I’m keeping this story completely anonymous in order to not stir any hornets’ nests. Somewhere in the UK a retailer decided it was time to sell up and retire. He had a buyer, but unfortunately the pub nearby turned out to have an archaic covenant on the lease preventing the sale of alcohol. The retailer legally held a licence and did sell alcohol.
The covenant was only discovered relatively recently when the store was extended. They wrote to the landlord, who didn’t reply. The solicitor took the view that the covenant therefore didn’t cover the extended bit so the retailer carried on selling alcohol from it.
But with the impending sale they discovered that the covenant actually covered the whole shebang and they may have to pay a hefty premium plus legal fees to overturn it. His solicitor was a bit nonplussed.
I consulted Chris Mitchener at Licensing Solutions and he said: “These are well known and relate to days when breweries owned more land around a pub so put a covenant on it to stop competition - surprised solicitor has not seen it before - we have seen loads of them.
“Usually, they can be bought out - sometimes they can be defeated by a good lawyer. It really does depend on the wording. Certainly, you need to know the cost - £10-25K is not unusual, but I have had £5K before now, too. Once you have an idea of cost it indicates a way forward, but a query on costs should be made without prejudice.”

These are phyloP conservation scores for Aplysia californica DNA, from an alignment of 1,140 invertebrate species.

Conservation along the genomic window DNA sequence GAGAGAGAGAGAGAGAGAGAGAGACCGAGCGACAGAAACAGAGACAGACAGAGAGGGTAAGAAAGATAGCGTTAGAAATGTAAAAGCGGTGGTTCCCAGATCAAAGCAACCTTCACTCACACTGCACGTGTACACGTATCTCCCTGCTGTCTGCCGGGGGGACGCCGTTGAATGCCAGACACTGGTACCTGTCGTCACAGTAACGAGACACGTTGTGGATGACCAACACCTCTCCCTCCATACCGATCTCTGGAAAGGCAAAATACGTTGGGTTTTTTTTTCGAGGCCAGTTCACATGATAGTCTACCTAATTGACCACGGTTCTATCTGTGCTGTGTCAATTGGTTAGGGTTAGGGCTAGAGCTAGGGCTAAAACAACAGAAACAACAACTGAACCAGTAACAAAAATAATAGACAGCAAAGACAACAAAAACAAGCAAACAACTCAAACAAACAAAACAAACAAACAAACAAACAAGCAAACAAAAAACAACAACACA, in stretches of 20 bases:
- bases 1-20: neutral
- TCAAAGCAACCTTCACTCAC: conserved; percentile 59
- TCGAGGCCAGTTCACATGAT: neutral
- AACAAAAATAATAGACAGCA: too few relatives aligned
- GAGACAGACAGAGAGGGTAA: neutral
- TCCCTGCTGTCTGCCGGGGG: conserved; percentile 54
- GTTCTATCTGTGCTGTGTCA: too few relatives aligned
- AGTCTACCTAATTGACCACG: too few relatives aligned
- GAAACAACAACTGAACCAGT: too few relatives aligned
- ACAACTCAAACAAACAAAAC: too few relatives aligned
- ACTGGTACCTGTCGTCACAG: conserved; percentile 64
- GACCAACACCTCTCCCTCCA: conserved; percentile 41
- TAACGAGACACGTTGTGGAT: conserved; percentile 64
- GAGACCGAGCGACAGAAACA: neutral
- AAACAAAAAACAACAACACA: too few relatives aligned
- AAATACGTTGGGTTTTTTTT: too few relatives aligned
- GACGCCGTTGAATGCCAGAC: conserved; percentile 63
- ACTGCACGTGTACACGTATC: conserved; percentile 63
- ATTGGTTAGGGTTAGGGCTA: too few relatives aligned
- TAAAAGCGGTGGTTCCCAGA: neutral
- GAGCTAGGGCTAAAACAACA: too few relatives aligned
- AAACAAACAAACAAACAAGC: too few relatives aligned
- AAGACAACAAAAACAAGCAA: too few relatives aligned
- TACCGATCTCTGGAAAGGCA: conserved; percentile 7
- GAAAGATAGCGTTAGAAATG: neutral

I also consulted property specialist Barry Frost, who runs Commercial Plus (Chester), who kindly did a land registry search for the exact wording of the covenant. It said that any building already in existence or built in the future would not be allowed “at any time hereafter” to sell “intoxicating liquors in any manner”.
When I last rang the retailer he had decided, on his solicitor’s advice, to just quietly continue, so it’s so far, so good.